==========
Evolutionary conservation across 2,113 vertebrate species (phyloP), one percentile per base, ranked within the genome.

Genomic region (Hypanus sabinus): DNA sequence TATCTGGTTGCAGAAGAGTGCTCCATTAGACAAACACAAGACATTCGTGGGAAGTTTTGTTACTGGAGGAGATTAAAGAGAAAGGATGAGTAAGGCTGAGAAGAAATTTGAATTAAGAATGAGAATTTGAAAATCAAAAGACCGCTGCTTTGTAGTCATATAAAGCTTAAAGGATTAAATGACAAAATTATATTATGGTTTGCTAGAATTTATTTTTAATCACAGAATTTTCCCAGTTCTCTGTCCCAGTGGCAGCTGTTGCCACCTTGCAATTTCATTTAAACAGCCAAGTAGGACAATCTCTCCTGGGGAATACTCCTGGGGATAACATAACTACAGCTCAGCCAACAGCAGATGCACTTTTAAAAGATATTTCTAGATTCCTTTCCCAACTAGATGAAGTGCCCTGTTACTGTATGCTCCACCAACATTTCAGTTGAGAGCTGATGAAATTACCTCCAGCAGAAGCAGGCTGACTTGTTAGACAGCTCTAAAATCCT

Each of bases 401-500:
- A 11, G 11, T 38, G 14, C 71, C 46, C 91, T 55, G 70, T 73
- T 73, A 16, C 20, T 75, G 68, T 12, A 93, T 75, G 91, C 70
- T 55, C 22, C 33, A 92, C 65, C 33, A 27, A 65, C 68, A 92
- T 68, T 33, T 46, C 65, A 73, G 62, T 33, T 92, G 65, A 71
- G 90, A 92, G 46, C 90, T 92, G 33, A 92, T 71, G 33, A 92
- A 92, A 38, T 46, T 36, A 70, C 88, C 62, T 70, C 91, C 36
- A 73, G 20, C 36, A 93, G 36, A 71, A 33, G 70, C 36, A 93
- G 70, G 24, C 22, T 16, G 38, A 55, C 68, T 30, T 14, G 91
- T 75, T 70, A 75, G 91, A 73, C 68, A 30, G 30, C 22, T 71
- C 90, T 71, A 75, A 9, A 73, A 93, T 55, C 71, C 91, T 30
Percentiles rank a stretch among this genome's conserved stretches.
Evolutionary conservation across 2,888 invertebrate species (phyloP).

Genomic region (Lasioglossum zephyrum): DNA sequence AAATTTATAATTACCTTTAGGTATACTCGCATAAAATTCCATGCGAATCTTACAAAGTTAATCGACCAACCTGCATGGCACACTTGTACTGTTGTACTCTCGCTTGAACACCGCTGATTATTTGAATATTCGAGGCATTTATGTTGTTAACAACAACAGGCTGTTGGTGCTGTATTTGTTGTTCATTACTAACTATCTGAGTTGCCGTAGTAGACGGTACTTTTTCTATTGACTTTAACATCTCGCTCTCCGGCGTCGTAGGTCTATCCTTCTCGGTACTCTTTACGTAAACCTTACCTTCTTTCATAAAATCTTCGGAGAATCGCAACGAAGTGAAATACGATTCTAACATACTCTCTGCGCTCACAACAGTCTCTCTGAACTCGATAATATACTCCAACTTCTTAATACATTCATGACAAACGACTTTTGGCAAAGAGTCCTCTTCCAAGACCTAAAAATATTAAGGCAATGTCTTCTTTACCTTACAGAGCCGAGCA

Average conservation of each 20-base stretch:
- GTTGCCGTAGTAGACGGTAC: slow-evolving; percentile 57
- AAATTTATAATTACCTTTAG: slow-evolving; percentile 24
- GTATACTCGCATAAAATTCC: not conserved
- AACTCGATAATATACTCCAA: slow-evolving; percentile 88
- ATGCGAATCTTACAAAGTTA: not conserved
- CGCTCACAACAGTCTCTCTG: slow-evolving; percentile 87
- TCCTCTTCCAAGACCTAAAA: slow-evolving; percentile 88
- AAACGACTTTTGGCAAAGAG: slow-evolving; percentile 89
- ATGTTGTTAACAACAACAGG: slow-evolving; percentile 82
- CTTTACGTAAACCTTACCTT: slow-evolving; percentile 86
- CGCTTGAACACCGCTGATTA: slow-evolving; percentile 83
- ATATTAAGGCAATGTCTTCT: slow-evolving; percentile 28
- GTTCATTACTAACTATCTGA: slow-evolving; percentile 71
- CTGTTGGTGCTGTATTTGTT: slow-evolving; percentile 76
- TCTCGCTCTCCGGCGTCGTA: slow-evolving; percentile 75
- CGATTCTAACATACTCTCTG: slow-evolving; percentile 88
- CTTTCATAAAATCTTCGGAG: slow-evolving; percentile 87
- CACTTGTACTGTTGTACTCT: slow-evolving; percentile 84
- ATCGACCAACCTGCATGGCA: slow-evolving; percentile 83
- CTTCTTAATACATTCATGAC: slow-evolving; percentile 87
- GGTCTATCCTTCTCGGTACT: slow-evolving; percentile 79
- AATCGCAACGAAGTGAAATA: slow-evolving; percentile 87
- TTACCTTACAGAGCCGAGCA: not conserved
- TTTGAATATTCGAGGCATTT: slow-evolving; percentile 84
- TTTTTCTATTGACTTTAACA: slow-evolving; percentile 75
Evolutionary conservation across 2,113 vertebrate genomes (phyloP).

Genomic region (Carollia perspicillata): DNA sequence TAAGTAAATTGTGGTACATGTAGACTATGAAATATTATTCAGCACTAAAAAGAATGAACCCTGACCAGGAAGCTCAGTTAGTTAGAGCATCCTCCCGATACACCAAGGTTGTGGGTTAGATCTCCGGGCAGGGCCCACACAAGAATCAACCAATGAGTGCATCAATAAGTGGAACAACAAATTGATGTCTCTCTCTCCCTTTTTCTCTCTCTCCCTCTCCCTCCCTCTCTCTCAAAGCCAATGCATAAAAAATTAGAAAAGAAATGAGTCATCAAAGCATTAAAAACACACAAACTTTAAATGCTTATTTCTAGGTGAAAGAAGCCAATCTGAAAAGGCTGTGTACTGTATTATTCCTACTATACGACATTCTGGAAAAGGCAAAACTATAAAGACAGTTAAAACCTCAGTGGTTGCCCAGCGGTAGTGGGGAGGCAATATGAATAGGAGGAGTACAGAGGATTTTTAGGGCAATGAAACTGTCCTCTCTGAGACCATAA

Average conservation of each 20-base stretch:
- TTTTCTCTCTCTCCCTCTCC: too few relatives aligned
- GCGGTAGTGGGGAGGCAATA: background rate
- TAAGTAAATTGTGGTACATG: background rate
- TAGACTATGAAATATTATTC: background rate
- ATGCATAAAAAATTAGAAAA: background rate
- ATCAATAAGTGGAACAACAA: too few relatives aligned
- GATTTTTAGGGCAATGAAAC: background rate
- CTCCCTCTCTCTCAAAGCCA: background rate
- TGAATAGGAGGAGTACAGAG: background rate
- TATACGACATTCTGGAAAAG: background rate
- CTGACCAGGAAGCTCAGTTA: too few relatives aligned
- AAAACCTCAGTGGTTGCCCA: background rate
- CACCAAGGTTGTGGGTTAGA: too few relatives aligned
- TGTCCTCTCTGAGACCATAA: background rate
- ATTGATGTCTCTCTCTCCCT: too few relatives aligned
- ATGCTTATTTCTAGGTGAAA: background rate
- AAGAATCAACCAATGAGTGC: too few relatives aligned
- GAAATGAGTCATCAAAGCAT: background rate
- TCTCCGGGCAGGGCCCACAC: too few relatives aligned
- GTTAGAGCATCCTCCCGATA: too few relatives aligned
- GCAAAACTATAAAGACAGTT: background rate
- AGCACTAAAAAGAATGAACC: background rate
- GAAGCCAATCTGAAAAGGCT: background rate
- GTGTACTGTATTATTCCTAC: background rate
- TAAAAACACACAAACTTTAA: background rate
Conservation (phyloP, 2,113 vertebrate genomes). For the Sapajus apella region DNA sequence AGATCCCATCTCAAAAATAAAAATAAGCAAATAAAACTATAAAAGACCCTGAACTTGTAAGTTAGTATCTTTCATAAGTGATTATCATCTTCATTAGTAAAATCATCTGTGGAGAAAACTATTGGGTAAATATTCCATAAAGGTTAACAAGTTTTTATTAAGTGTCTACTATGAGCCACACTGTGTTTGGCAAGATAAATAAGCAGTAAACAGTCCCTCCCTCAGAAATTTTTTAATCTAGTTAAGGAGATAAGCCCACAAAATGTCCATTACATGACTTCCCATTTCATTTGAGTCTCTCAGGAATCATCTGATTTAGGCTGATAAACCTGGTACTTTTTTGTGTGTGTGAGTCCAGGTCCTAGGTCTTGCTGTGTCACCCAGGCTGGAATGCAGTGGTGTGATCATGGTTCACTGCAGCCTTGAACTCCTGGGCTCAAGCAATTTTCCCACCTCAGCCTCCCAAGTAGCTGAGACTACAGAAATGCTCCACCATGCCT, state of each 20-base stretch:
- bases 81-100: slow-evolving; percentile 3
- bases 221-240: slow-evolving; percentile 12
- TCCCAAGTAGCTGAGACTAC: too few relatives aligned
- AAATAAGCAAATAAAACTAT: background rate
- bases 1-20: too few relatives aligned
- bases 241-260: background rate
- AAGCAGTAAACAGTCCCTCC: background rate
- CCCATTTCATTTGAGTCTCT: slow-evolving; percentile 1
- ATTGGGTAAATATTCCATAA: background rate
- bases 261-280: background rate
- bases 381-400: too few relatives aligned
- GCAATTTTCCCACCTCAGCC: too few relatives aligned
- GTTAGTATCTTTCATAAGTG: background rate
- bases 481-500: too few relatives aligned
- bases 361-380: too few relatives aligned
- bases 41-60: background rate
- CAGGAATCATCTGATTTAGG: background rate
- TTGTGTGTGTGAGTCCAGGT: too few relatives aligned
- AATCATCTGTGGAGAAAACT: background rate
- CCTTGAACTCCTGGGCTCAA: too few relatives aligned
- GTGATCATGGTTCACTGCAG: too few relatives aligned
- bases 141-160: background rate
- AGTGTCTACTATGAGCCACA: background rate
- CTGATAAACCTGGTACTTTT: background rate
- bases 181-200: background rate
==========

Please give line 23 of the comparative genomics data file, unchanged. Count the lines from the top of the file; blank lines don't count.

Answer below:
- CGCTCACAACAGTCTCTCTG: slow-evolving; percentile 87